I was born in Des Moines, Iowa into a fairly rough Italian neighborhood. Fun fact: I got the name Tony because my parents figured it might help me not get beaten up. We’ll never know if the name would do the trick, because our family relocated to the east coast, eventually settling near Washington DC.
I grew up in the dawn of personal computers and was lucky that my father found his way into technology– we always had a state of the art Apple computer in our house (I remember paying $400 for a 5 megabyte external hard drive). I had my own BBS, tinkered, and played computer games for much of my childhood. I went to Washington College in rural Maryland and picked up a Psychology degree, mostly by accident. As quickly as possible thereafter, I left the east coast to find someplace more interesting to live. I spent 3 months camping around the northern US and ended up in Anchorage, Alaska, where I settled for 12 years, married my amazing wife, and built an amazing business (which is still generating millions in revenue and growing today).
In 2006, I sold my portion of the business to existing partners and took some time off to explore some of the new awesomeness that was happening in the world of front-end web technology. I designed and (with an awesome technical partner) built an experimental resume search app called Jobby which resulted in a flurry of press. Mike Arrington of TechCrunch said “Anyone building a new web company with search features should take a look and consider, cough, copying their interface. It’s really exceptional.” We were flooded with offers to fund our fledgling effort as well as a few to buy it. We ended up selling it to Jobster, a company in Seattle, and moved our lives there.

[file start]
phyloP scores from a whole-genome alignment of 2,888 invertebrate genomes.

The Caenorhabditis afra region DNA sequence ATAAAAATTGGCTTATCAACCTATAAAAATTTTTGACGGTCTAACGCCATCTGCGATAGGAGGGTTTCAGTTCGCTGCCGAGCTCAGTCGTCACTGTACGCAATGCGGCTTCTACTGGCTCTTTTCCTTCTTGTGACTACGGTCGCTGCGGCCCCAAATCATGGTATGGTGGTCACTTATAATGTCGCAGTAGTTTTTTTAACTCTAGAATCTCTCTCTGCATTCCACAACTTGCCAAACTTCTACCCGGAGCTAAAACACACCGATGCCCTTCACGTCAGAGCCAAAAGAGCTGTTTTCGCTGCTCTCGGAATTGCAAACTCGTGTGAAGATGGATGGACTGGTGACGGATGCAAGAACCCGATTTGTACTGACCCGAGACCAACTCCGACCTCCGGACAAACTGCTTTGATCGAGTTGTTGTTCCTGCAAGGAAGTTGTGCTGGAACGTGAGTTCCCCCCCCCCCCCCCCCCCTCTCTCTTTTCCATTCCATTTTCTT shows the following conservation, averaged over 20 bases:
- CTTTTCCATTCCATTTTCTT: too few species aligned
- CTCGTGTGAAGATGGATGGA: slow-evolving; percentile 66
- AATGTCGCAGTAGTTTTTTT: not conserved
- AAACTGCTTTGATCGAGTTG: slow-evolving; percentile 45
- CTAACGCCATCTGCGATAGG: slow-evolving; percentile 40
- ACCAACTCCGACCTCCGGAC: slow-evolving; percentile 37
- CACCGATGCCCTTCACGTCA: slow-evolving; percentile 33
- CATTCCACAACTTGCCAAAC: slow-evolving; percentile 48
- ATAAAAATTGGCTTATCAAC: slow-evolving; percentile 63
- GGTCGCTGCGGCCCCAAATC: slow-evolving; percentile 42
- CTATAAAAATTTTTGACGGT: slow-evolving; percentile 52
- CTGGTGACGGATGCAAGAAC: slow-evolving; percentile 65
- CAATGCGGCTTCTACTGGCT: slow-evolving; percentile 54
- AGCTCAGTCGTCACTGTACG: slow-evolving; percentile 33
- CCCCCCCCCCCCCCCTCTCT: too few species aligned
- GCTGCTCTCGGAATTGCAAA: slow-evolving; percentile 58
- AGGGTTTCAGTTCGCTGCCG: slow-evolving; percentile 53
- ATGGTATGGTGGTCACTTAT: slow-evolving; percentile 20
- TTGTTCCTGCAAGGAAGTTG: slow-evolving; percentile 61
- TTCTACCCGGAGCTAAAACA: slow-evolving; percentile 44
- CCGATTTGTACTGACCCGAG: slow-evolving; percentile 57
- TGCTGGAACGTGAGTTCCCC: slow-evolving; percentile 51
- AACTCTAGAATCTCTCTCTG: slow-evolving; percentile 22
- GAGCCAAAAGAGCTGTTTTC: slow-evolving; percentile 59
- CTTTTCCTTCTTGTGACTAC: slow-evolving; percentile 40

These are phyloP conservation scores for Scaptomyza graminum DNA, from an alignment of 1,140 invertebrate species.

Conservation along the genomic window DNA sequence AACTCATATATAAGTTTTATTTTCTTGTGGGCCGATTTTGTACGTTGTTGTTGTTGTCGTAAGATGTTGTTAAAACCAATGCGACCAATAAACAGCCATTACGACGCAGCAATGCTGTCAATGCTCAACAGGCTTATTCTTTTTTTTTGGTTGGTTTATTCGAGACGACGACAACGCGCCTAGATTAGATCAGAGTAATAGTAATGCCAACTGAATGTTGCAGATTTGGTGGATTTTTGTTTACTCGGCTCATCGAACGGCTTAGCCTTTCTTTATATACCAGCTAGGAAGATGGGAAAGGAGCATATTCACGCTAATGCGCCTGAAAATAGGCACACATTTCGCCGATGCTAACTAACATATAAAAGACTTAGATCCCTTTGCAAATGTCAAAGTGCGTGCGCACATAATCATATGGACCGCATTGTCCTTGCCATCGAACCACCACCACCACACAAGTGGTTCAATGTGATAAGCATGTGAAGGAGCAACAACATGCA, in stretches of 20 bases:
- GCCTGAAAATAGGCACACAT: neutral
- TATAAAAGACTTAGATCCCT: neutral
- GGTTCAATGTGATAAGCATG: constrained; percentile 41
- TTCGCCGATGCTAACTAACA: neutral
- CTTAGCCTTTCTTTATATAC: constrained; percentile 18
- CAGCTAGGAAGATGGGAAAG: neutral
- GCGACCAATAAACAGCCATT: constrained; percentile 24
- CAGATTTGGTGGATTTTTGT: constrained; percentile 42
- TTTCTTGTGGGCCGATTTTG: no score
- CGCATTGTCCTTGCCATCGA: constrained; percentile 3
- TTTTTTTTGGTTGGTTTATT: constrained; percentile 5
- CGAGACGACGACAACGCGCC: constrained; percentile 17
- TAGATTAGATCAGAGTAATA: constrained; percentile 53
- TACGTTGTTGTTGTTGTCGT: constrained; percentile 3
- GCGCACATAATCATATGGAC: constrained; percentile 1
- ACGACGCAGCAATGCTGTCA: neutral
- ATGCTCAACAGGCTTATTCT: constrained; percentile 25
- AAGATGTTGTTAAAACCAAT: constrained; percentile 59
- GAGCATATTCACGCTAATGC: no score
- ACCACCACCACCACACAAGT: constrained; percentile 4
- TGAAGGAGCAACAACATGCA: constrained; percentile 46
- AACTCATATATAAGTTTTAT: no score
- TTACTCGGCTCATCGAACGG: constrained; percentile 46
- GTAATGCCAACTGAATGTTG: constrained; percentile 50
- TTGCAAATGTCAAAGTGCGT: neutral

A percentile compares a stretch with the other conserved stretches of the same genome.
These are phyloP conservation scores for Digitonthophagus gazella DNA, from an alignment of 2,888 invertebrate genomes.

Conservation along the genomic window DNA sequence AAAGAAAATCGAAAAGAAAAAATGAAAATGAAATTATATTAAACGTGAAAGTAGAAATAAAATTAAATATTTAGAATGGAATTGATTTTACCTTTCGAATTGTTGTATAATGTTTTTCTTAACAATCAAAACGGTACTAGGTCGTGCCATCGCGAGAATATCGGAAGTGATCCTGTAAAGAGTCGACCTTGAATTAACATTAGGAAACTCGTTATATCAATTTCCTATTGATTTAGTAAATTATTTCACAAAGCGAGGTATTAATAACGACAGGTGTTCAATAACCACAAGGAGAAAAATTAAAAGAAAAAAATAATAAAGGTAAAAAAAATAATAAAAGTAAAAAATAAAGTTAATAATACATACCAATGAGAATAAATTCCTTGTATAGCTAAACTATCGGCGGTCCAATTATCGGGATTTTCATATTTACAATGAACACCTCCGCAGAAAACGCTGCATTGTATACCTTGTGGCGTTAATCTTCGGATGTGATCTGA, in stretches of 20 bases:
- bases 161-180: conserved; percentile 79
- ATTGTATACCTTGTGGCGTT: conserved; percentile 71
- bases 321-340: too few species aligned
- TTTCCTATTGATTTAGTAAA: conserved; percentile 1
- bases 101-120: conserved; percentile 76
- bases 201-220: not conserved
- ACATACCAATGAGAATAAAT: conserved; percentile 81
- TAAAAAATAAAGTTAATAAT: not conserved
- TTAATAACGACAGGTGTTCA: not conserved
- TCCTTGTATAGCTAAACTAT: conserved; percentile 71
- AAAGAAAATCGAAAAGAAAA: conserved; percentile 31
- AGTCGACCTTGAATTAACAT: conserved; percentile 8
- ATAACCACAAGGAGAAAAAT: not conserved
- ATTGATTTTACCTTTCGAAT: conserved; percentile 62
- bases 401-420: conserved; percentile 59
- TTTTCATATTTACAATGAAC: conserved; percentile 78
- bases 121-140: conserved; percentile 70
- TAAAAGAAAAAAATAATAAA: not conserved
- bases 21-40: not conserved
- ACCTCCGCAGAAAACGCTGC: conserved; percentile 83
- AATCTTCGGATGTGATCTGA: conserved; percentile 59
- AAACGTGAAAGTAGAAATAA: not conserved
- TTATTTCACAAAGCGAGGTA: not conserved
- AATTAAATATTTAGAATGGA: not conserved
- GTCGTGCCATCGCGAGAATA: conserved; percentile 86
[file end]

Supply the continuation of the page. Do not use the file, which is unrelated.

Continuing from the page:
As a fairly die-hard Alaskan and an enthusiastic voyeur of the startup game, I was certain that I was going to hate Seattle and love my new startup job. Thankfully (in hindsight), the reverse was the case. I met some amazing people at Jobster (many of whom went on to build hugely successful companies), but the company and the product were… Not successful. Watching a company raise $50M+ and sell for less than $1M (long after I left) was a hell of a learning experience. Nothing teaches you that success is a fragile thing like a collection of brilliant people, a big market, and a massive pile of venture capital going up in smoke.
Seattle, on the other hand, was amazing. Despite the Seattle Freeze, my wife and I made a bunch of lifelong friends and found the city, region and, yes, even the weather to be perfect for us.
After my tenure at Jobster, I founded RescueTime, a peculiar time management startup. We did Y Combinator in 2008 and raised a Series A from True Ventures and an awesome collection of angel investors. RescueTime has generated tens of millions in revenue and has served millions of users across the world– it continues to grow to this day. After 4 years, I handed the keys to my co-founders and went looking for new opportunities.
For years after RescueTime, I dabbled. I did a bit of consulting (product design and growth) and built a few projects with friends that resulted in some pretty outstanding outcomes. The notable projects during this period were Cubeduel and Touchbase Calendar.
- Cubeduel was a designed-to-be-viral game built on the LinkedIn Platform that asked the question “Which of these people would you rather work with again?”. It was often described it as “Hot or Not for the Workplace”. It blew up– there was rapid viral growth, tons of press coverage, and then a mess of copycat efforts from startups and incumbents in the jobs space. We ended up selling the project to investors.
- Touchbase was my first foray into mobile design. It was a communication-centric calendaring app with mobile use-cases in mind, allowing you to send canned texts/emails to meeting participants with a single touch. It was featured in the New & Notable section by Apple and was in the top 5 grossing apps of its category for some time. Eventually, quick communication features began to show up in Google Calendar, and we retired the app a year later.